NEW YORK TIMES BESTSELLER • A NEW YORK TIMES NOTABLE BOOK
A modern classic of personal journalism, The Orchid Thief is Susan Orlean’s wickedly funny, elegant, and captivating tale of an amazing obsession. Determined to clone an endangered flower—the rare ghost orchid Polyrrhiza lindenii—a deeply eccentric and oddly attractive man named John Laroche leads Orlean on an unforgettable tour of America’s strange flower-selling subculture, through Florida’s swamps and beyond, along with the Seminoles who help him and the forces of justice who fight him. In the end, Orlean—and the reader—will have more respect for underdog determination and a powerful new definition of passion.
In this new edition, coming fifteen years after its initial publication and twenty years after she first met the “orchid thief,” Orlean revisits this unforgettable world, and the route by which it was brought to the screen in the film Adaptation, in a new retrospective essay.
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Praise for The Orchid Thief
“Stylishly written, whimsical yet sophisticated, quirkily detailed and full of empathy . . . The Orchid Thief shows [Orlean’s] gifts in full bloom.”—The New York Times Book Review
“Fascinating . . . an engrossing journey [full] of theft, hatred, greed, jealousy, madness, and backstabbing.”—Los Angeles Times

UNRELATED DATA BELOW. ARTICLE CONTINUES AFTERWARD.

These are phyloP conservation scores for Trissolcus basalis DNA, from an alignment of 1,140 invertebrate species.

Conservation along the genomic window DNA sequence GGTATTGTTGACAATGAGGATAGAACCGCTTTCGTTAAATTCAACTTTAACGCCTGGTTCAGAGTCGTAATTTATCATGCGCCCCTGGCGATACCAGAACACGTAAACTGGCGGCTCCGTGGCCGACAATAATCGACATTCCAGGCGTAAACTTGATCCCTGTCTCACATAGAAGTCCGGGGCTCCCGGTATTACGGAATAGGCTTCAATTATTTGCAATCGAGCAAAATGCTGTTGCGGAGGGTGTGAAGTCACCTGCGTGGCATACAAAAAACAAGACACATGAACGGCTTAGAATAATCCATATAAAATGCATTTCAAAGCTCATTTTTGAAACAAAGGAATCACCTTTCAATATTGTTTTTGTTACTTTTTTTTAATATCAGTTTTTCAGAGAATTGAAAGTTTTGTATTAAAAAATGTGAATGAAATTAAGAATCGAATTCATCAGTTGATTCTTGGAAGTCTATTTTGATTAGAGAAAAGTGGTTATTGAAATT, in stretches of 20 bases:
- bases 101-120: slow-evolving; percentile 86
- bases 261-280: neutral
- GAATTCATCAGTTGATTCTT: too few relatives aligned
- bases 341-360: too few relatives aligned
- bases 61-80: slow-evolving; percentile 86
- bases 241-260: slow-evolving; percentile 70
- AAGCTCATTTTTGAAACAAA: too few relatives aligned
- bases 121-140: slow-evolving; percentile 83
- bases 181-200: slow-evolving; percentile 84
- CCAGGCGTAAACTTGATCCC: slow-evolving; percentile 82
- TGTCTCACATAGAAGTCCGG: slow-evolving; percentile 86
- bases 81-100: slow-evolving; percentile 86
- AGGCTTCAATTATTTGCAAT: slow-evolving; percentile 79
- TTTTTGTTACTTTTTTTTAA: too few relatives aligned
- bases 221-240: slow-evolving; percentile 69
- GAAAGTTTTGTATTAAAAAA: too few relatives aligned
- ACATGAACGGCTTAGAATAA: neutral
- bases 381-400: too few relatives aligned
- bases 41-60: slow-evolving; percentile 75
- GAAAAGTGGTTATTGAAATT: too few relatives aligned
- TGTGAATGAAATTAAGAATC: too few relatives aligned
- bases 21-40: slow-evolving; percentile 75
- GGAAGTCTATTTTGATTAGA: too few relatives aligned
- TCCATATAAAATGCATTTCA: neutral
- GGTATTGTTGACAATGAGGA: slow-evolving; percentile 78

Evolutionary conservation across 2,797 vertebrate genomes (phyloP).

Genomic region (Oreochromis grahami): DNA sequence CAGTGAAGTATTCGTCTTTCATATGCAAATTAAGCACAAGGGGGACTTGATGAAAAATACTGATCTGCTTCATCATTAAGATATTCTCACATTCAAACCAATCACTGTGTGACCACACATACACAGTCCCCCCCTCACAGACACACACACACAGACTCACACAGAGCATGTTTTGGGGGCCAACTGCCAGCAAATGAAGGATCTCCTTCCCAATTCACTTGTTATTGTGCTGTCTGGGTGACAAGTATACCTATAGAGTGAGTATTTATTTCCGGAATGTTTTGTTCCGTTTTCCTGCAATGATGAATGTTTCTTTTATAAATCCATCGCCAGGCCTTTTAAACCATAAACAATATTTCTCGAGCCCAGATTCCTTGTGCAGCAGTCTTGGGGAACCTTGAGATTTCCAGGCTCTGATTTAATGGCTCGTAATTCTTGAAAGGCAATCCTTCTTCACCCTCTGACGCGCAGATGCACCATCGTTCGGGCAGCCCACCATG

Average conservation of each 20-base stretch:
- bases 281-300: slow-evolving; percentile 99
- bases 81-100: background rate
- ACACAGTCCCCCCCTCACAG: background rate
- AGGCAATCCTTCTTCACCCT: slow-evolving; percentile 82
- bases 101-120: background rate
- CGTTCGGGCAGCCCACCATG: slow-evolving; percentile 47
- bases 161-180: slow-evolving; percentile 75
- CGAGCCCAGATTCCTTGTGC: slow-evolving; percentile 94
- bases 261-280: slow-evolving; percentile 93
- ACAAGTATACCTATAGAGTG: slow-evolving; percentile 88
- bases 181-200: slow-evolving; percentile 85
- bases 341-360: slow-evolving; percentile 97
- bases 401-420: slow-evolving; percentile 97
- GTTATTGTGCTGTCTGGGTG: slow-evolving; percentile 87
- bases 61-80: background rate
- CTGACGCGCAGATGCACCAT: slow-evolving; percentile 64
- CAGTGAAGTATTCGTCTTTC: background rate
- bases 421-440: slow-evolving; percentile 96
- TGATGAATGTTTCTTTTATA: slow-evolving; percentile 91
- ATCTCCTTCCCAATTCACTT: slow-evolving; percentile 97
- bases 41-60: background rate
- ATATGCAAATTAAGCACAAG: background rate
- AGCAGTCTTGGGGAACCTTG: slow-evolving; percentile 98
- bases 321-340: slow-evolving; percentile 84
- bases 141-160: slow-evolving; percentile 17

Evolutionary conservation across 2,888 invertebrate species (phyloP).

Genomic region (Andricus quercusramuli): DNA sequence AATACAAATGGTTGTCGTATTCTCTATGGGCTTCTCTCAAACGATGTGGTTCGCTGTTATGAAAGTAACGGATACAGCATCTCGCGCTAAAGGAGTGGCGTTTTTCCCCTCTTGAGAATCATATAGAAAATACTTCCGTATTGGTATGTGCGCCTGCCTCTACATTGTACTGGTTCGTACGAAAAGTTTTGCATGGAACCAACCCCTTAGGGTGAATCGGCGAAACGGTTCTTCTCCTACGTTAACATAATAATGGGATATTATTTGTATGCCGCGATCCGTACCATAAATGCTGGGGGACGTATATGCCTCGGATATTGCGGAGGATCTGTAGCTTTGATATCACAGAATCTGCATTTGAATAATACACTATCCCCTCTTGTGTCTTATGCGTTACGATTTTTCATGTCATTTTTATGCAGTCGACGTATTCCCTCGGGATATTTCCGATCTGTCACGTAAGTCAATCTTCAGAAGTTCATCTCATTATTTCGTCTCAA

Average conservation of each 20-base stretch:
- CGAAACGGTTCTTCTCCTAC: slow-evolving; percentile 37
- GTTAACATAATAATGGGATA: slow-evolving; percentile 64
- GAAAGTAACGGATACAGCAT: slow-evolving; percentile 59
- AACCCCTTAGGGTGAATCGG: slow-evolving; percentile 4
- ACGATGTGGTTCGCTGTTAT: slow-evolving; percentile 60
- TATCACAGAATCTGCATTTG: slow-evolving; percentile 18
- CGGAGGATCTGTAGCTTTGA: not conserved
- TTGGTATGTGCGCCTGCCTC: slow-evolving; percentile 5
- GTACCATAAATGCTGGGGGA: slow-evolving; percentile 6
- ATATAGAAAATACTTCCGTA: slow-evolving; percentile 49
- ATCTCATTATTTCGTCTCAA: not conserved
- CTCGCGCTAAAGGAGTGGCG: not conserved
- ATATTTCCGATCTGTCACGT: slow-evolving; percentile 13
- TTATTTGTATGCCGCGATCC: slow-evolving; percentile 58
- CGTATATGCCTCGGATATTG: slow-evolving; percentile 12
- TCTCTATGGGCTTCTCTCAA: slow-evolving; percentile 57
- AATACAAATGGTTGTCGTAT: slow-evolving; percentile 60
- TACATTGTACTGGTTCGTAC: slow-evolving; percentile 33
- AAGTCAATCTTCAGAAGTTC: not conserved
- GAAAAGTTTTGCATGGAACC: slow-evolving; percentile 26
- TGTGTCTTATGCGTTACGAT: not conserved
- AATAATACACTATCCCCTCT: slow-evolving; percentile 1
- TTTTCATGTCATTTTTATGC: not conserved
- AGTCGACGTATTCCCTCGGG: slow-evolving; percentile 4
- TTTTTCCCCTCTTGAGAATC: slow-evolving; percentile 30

“Orlean’s snapshot-vivid, pitch-perfect prose . . . is fast becoming one of our national treasures.”—The Washington Post Book World
“Orlean’s gifts [are] her ear for the self-skewing dialogue, her eye for the incongruous, convincing detail, and her Didion-like deftness in description.”—Boston Sunday Globe
“A swashbuckling piece of reporting that celebrates some virtues that made America great.”—The Wall Street Journal
"Folding virtue and criminality around profit are Laroche's specialty," Orlean writes of the oddly likable felon who's the subject of her latest book. But what could be virtuous about poaching endangered orchids, which--not insignificantly--are worth a small fortune? If exotic flowers were cloned, everyone could afford them, Laroche would say. It's just such "amoral morality" that compels New Yorker staff writer Orlean (Saturday Night) to relocate to Naples, Fla., in order to dig into an orchid-collecting subculture as rarefied as its object of desire. Orlean spends two years attempting to place maverick Laroche in the rigid strata of orchid society, the heart of which is located in Florida. The milieu includes "Palm Beach plant lovers" and international stars such as Bob Fuchs, a commercial breeder whose family has been in the business for three generations. Laroche, on the other hand, is a self-taught horticulturist, yet one who has enough expertise to convince the nearby Seminole Indians to hire him as plant manager for their nursery. With the promise of big profits, he launches a plan to reproduce the "ghost" orchid, using samples stolen from the Fakahatchee Strand State Preserve, leading to his arrest. Though she fills in a brief history of the $10-billion trade, Orlean's account of her orchid-land explorations, which include wading through a swamp in hope of spotting a ghost orchid (she doesn't see one) is not so much an expose as a meandering survey of the peccadilloes of the local orchid breeders. Clearly Orlean is most intrigued by autodidact Laroche, not the world he temporarily inhabits, which unfortunately makes for a slim, if engaging, volume. Author tour.